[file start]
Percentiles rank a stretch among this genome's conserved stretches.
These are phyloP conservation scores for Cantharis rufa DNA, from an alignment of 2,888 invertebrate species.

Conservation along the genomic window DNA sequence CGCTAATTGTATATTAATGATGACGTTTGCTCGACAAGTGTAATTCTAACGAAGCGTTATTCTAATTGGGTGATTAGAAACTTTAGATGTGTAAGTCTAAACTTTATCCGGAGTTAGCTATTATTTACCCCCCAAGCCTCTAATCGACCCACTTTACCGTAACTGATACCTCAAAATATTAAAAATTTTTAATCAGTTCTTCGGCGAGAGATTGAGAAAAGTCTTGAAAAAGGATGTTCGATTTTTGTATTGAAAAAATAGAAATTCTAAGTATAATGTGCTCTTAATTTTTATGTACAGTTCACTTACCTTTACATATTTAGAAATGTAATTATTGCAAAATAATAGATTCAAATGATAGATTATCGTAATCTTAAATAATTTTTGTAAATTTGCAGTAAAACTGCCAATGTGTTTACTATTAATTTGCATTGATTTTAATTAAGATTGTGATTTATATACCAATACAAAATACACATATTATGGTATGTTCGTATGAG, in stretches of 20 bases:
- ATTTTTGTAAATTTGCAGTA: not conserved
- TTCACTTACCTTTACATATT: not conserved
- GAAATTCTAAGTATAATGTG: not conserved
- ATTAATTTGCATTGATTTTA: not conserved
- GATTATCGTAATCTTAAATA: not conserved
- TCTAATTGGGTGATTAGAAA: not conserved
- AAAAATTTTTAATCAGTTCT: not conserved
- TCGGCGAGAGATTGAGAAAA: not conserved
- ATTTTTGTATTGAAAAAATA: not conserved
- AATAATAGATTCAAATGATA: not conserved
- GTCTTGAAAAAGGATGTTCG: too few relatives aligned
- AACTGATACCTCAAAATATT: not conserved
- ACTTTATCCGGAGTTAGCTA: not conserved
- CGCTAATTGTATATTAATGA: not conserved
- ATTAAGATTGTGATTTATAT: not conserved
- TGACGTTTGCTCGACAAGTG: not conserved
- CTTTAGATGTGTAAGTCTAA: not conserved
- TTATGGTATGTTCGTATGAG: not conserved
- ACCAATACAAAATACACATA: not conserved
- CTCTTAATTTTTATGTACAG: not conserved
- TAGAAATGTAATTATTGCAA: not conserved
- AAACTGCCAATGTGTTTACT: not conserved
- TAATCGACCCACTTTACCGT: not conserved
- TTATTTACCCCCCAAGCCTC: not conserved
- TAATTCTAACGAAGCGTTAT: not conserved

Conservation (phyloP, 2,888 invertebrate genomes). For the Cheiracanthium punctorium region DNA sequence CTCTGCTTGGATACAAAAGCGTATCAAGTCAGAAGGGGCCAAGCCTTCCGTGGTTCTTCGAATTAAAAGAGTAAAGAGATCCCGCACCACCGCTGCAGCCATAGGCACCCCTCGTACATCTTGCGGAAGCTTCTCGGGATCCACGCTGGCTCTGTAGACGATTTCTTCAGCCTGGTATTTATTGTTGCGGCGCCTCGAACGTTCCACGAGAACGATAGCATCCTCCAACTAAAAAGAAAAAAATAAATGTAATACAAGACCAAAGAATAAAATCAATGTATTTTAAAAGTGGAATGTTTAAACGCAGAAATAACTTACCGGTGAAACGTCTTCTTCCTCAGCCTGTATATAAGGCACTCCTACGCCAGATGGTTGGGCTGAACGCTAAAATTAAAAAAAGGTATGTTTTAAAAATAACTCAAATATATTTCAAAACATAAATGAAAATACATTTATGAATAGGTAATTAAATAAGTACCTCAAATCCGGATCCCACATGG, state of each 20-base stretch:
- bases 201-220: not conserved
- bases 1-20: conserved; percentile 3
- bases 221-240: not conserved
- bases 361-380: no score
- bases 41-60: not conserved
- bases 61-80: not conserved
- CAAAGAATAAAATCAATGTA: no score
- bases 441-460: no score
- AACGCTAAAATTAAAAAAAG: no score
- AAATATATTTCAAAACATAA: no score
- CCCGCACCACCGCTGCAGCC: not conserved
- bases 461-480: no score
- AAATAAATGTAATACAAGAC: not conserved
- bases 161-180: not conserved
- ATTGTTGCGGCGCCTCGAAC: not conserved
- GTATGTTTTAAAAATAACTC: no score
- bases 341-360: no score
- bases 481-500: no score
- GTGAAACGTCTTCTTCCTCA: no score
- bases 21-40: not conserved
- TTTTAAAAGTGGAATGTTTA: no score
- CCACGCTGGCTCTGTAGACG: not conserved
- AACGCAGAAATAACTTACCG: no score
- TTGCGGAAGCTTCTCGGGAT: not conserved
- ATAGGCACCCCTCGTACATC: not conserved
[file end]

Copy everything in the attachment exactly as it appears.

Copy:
Percentiles rank a stretch among this genome's conserved stretches.
These are phyloP conservation scores for Cantharis rufa DNA, from an alignment of 2,888 invertebrate species.

Conservation along the genomic window DNA sequence CGCTAATTGTATATTAATGATGACGTTTGCTCGACAAGTGTAATTCTAACGAAGCGTTATTCTAATTGGGTGATTAGAAACTTTAGATGTGTAAGTCTAAACTTTATCCGGAGTTAGCTATTATTTACCCCCCAAGCCTCTAATCGACCCACTTTACCGTAACTGATACCTCAAAATATTAAAAATTTTTAATCAGTTCTTCGGCGAGAGATTGAGAAAAGTCTTGAAAAAGGATGTTCGATTTTTGTATTGAAAAAATAGAAATTCTAAGTATAATGTGCTCTTAATTTTTATGTACAGTTCACTTACCTTTACATATTTAGAAATGTAATTATTGCAAAATAATAGATTCAAATGATAGATTATCGTAATCTTAAATAATTTTTGTAAATTTGCAGTAAAACTGCCAATGTGTTTACTATTAATTTGCATTGATTTTAATTAAGATTGTGATTTATATACCAATACAAAATACACATATTATGGTATGTTCGTATGAG, in stretches of 20 bases:
- ATTTTTGTAAATTTGCAGTA: not conserved
- TTCACTTACCTTTACATATT: not conserved
- GAAATTCTAAGTATAATGTG: not conserved
- ATTAATTTGCATTGATTTTA: not conserved
- GATTATCGTAATCTTAAATA: not conserved
- TCTAATTGGGTGATTAGAAA: not conserved
- AAAAATTTTTAATCAGTTCT: not conserved
- TCGGCGAGAGATTGAGAAAA: not conserved
- ATTTTTGTATTGAAAAAATA: not conserved
- AATAATAGATTCAAATGATA: not conserved
- GTCTTGAAAAAGGATGTTCG: too few relatives aligned
- AACTGATACCTCAAAATATT: not conserved
- ACTTTATCCGGAGTTAGCTA: not conserved
- CGCTAATTGTATATTAATGA: not conserved
- ATTAAGATTGTGATTTATAT: not conserved
- TGACGTTTGCTCGACAAGTG: not conserved
- CTTTAGATGTGTAAGTCTAA: not conserved
- TTATGGTATGTTCGTATGAG: not conserved
- ACCAATACAAAATACACATA: not conserved
- CTCTTAATTTTTATGTACAG: not conserved
- TAGAAATGTAATTATTGCAA: not conserved
- AAACTGCCAATGTGTTTACT: not conserved
- TAATCGACCCACTTTACCGT: not conserved
- TTATTTACCCCCCAAGCCTC: not conserved
- TAATTCTAACGAAGCGTTAT: not conserved

Conservation (phyloP, 2,888 invertebrate genomes). For the Cheiracanthium punctorium region DNA sequence CTCTGCTTGGATACAAAAGCGTATCAAGTCAGAAGGGGCCAAGCCTTCCGTGGTTCTTCGAATTAAAAGAGTAAAGAGATCCCGCACCACCGCTGCAGCCATAGGCACCCCTCGTACATCTTGCGGAAGCTTCTCGGGATCCACGCTGGCTCTGTAGACGATTTCTTCAGCCTGGTATTTATTGTTGCGGCGCCTCGAACGTTCCACGAGAACGATAGCATCCTCCAACTAAAAAGAAAAAAATAAATGTAATACAAGACCAAAGAATAAAATCAATGTATTTTAAAAGTGGAATGTTTAAACGCAGAAATAACTTACCGGTGAAACGTCTTCTTCCTCAGCCTGTATATAAGGCACTCCTACGCCAGATGGTTGGGCTGAACGCTAAAATTAAAAAAAGGTATGTTTTAAAAATAACTCAAATATATTTCAAAACATAAATGAAAATACATTTATGAATAGGTAATTAAATAAGTACCTCAAATCCGGATCCCACATGG, state of each 20-base stretch:
- bases 201-220: not conserved
- bases 1-20: conserved; percentile 3
- bases 221-240: not conserved
- bases 361-380: no score
- bases 41-60: not conserved
- bases 61-80: not conserved
- CAAAGAATAAAATCAATGTA: no score
- bases 441-460: no score
- AACGCTAAAATTAAAAAAAG: no score
- AAATATATTTCAAAACATAA: no score
- CCCGCACCACCGCTGCAGCC: not conserved
- bases 461-480: no score
- AAATAAATGTAATACAAGAC: not conserved
- bases 161-180: not conserved
- ATTGTTGCGGCGCCTCGAAC: not conserved
- GTATGTTTTAAAAATAACTC: no score
- bases 341-360: no score
- bases 481-500: no score
- GTGAAACGTCTTCTTCCTCA: no score
- bases 21-40: not conserved
- TTTTAAAAGTGGAATGTTTA: no score
- CCACGCTGGCTCTGTAGACG: not conserved
- AACGCAGAAATAACTTACCG: no score
- TTGCGGAAGCTTCTCGGGAT: not conserved
- ATAGGCACCCCTCGTACATC: not conserved